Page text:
These free events are held at the club's headquarters in the historic passenger depot of the Frisco Railway at 8833 Big Bend Road in Webster Groves. Visitors have a chance to see the club members at work, operating a number of model trains along an expansive track system that spreads across multiple rooms amid a detailed backdrop of hills, depots, trees, tunnels and bridges. Three train operators manage the action from a perch above the track, with support from a dispatcher. Although infrequent, derailments do occur on occasion–to the consternation of the club members and the delight of younger members of the viewing audience.
Visitors to the public sessions–which run from 7 to 8:30 p.m.–are often packed in shoulder-to-shoulder, jockeying for position to view favorite engines. "It's easy to spot our regular visitors," said Ken Rimmel, the club's secretary. "They bring step stools so they can see more action."
The monthly audience is composed of a diverse mix of young children, teens and adults. "Sometimes we have more kids than adults at our public sessions," Rimmel said. "We hope that some of them will grow up to be future members."
Indeed, one of the primary reasons the Big Bend Railroad Club opens its door to the public is to inspire future generations of model railroad enthusiasts and to build support for their club.
"Membership is a major challenge," said Paul Thomas, the club's president. "Creating and sustaining interest in model railroading is vital to the future of our club." As Thomas notes, model railroading is a hobby that uses a broad range of skills and talents, and membership in the club allows individuals to gain knowledge in design, electricity, mechanics, carpentry and many other areas while at the same time building new friendships.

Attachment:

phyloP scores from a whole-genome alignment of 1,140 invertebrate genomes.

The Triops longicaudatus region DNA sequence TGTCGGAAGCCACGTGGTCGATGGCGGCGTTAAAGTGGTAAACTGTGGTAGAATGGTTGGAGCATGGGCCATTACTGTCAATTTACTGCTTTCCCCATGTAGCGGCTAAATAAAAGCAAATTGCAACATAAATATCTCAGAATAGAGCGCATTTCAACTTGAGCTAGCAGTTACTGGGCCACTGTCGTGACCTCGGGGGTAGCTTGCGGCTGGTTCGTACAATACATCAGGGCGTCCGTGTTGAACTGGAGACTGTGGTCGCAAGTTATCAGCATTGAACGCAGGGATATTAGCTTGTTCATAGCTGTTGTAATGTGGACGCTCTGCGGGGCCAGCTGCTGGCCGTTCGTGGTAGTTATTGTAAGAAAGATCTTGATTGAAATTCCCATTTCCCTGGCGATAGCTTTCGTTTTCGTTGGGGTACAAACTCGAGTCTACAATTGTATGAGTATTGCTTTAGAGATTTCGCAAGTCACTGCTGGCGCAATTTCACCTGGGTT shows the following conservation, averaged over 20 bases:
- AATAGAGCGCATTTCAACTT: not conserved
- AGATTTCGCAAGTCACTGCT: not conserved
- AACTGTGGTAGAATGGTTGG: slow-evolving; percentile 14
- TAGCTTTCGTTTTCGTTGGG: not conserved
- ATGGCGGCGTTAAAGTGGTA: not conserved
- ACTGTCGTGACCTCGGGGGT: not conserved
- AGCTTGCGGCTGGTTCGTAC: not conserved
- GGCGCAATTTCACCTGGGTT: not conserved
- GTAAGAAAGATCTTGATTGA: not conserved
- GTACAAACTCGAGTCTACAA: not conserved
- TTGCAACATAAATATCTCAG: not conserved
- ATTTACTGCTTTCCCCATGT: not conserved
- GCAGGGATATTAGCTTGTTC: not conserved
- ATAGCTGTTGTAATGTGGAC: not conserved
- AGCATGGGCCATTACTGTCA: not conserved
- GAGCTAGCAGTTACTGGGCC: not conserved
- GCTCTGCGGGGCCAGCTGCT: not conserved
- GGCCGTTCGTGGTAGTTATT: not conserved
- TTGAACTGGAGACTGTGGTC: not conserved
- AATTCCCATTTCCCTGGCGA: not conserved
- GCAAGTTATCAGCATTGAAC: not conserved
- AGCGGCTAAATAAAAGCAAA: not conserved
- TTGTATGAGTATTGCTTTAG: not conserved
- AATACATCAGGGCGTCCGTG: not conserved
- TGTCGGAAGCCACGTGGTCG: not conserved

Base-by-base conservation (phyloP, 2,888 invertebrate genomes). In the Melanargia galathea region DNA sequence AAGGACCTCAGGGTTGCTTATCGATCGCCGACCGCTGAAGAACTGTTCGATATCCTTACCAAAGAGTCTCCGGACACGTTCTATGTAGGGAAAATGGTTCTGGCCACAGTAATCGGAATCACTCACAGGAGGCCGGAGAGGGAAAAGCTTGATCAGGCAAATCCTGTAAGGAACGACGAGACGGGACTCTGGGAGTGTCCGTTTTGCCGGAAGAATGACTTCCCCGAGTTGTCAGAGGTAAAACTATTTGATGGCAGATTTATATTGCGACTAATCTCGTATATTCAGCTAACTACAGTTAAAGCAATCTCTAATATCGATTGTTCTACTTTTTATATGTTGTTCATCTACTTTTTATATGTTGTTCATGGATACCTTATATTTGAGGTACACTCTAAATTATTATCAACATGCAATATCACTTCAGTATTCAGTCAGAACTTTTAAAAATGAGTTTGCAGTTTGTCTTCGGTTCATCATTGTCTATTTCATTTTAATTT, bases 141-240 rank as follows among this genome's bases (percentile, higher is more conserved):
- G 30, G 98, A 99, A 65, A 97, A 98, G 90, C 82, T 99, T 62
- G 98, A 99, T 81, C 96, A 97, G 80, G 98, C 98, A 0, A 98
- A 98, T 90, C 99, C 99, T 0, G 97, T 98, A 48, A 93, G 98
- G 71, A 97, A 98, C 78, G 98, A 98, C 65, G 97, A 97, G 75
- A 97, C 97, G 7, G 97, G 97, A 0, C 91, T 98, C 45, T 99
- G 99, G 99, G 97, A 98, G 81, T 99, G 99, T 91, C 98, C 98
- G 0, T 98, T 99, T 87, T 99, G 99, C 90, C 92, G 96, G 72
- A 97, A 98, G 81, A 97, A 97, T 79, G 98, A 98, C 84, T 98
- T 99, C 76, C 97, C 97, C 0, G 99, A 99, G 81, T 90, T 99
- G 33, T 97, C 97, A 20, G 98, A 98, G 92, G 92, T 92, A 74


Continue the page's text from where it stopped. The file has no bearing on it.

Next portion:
Currently the club has about 25 members, though some are more active than others. Many of the club's members have been involved with the organization for decades, but several others have joined in the last few years. The youngest current member is 14.
But even the younger members have a strong appreciation for the club's rich history. Today the Big Bend Railroad Club is recognized as one of the longest running model railroad organizations in the region. It was formed in 1938, just three years after the National Model Railroad Association was launched. Throughout its 74-year history, the local club has been headquartered in the same building it calls home today. For decades, the club occupied only a small part of the building, which at the time still served as a functioning depot for the Frisco Railway. Disembarking passengers would often crowd around the model tracks and watch the club members as they tinkered with engines and train couplings.
But as passenger rail travel plummeted, the railroad stopped using the building as a depot. When the building was eventually scheduled for demolition in 1994, the Big Bend Railroad Club stepped in and bought it. The purchase enabled them to not only save their headquarters, but to double the size of their model railroad.
The move was fortuitous for the club, but it also came at a time of declining interest and awareness of model railroading. "The existence of the Big Bend Railroad Club appears to be one of the best kept secrets in the community," Thomas said. "We continue to find people living within walking distance of the old Frisco Depot who were not aware of the extensive model railroad that has been within for over 70 years."From the calendar